Free Will in the Era of Neuroscience

The activities of humans are governed by neural unconscious activities. For instance, walking up the stairs or putting our clothes on are often unconsciously guided and done without forethought. These automatic cognitive activities raise questions regarding the existence of Free Will. The compatibility between Free Will and neuroscience is the core concept of neuro ethics as it influences societal systems around the world. With constant developments in neurotechnology, it is expected that there will be changes to societal ethics in the near future.

The concept of Free Will is vague, but crucial to societal systems. Free Will is the ability to act and choose at one’s discretion without impediment. If everything we do is not intentional but
caused by our brain should we still be held accountable for our actions? Libet et al. (1983) is the first research on the brain which evaluates the concept of Free Will. Libet et al. (1983) interpretation of the readiness potential (RP) in the brain argues that Free Will is a reduction of once’s of freedom. Recent research has utilised the discovery of RP, deriving a similar conclusion which suggests that Free Will is an illusion since cognitive thoughts for simple actions only come after it has occurred.

A recent experiment by Fried et al. (2011) recorded the activity of 1019 neurons as 12 subjects move their fingers. They found progressive neuronal recruitment 1500 ms before the subjects reported making the decision to move. Similar research from Mele, 2009; Nachev and Hacker, 2014 came to a similar conclusion about the RP within the human’s brain. These experiments indicate that simple actions are triggered by unconscious neural activity and that awareness of these actions becomes evident after the actions have occurred. Hence, a possible interpretation of these experiments is that Free Will does not exist. A common philosophical tradition is that if one did not freely choose to do something, they should not be held accountable for their actions (Glannon, 2015). Developing neuroimaging technologies can lead to the inability to hold anyone criminally responsible for their actions as neuroimaging evidence could suggest that there is no Free Will. Thus, the actions people make are caused by past experiences and uncontrolled biological impulses.

In 2016, Bear and Bloom found that we may be systematically misled about our choices, even when we have strong intuitions that suggest otherwise. In their studies, participants were presented with five white circles on a computer monitor and were asked to quickly choose one circle before one lit up red. They could decide to not choose if they ran out of time. If they decided to choose, they indicated if they had chosen the red circle or not. If participants were truly completing their choices, they should have chosen the red circle approximately 20% of the time. However, the probability recorded exceeded 30%. This suggests that participants’ minds might have swapped the order of events in conscious awareness, making bias choices that came after the colour change.  The participants reported the red circle near 20% when the delay for a circle to turn red was long enough that the unconscious neural activity was not present Overall, the result suggests that the participants’ minds may have systematically deceived them about their choices when faced with rapid decisions.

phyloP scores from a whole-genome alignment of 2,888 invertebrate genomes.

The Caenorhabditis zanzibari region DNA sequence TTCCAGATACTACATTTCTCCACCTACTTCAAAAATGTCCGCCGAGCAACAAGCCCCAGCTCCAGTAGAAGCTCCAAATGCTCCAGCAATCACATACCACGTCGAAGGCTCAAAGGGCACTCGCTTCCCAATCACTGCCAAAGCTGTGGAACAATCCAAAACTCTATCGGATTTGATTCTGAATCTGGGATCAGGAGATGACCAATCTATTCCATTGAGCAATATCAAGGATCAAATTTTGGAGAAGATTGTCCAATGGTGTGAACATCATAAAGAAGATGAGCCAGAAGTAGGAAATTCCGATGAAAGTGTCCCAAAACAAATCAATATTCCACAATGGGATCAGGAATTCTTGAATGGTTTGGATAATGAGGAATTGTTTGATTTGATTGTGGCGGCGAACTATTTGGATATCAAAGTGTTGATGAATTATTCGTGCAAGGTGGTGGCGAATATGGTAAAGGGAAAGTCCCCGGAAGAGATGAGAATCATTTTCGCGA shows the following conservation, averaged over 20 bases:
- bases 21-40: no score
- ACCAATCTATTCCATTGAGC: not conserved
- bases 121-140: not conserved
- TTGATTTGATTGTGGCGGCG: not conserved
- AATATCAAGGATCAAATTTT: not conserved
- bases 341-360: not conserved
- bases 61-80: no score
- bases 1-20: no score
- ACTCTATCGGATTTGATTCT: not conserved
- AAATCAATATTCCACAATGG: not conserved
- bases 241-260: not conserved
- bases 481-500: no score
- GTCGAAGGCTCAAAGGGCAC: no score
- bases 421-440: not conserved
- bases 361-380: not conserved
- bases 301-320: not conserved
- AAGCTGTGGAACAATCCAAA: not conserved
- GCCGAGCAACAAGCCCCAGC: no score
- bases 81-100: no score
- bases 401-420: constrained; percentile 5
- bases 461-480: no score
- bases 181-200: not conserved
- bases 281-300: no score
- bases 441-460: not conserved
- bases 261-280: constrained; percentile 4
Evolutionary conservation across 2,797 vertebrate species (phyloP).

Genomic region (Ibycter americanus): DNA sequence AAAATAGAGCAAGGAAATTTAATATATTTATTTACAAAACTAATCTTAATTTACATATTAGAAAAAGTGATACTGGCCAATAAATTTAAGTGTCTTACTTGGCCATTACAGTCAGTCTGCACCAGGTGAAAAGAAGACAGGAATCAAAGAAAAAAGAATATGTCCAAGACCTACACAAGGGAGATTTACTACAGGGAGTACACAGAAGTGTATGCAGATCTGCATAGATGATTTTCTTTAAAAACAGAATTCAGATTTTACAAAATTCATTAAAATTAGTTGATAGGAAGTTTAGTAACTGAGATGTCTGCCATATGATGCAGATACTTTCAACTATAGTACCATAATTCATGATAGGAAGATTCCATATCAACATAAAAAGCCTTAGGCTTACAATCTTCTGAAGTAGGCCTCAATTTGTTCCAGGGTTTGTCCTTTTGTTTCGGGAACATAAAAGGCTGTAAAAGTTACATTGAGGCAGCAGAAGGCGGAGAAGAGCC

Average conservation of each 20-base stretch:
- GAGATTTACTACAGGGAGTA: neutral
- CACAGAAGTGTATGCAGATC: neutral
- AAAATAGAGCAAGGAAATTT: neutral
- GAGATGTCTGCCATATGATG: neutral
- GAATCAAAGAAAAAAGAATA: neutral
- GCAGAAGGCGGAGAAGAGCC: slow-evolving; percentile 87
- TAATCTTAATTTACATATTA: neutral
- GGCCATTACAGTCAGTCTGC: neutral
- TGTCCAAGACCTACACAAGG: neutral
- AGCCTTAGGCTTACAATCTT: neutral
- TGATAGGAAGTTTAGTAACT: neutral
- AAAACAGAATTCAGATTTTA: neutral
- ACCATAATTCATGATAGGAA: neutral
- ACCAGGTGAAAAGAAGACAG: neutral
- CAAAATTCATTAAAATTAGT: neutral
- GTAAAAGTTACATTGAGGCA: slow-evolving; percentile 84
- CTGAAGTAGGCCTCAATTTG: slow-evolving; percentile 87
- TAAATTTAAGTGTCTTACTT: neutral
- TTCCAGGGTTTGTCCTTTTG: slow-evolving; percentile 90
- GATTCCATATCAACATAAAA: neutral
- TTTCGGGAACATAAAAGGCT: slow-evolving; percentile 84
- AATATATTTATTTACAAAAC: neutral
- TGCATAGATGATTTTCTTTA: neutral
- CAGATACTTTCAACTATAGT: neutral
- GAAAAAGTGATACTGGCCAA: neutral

While a one-second distortion in time experience may seem minimal. People with mental illnesses like schizophrenia and bipolar disorder could experience longer delays in time experience. This could harmfully warp people’s fundamental views of the world. Hence, if they
are faced with a rapid decision, their actions may be influenced by unconscious neural activities. They do not have Free Will at that moment in time. This can lead to the incapability to hold anyone criminally responsible for their actions since neuroimaging evidence could suggest that there is no Free Will and the actions people make is made up of their psychiatric illness and biological impulses that are out of control.

The absence of Free Will can complicate the legal liability for personal actions. Oliver Wendell Holmes, one of the most renowned members of the United States Supreme Court, wrote in 1881 that criminal responsibility must be based on volitional action and that lack of Free Will would be problematic for criminal law. J. G. Moore suggests in his recent article: “Oliver Wendell Holmes held that if an offender were hereditarily or environmentally determined to offend, then her Free Will would be reduced, and her responsibility for criminal acts would be correspondingly diminished.” Even though the role of Free Will in cognitive activities is not
fully understood. The rise of tech start-ups and government funding can aid further advancement in neuroscience, which can explore the absence of Free Will with solidarity. This absence of freedom in cognitive choices can undermine the notion of legal responsibility, thus changing the legal system as a whole.

Neuro ethics, in its modern form, lies at the intersection of neuroscience and personal autonomy. Several pieces of research have contributed to perceiving Free Will as an illusion. Nevertheless, more evidence is essential to concretely corroborate the paradigm. Future neurotechnology can aid the pursuit of Free Will in research and shape our understanding of the world.

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Nathan Nguyen

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3 years ago

Wow, what an interesting view?!

Malika Do
Malika Do
3 years ago

Wow Nathan, this is such a great article! Well done on your ICAS results and also this wonderful website.
xx Malika

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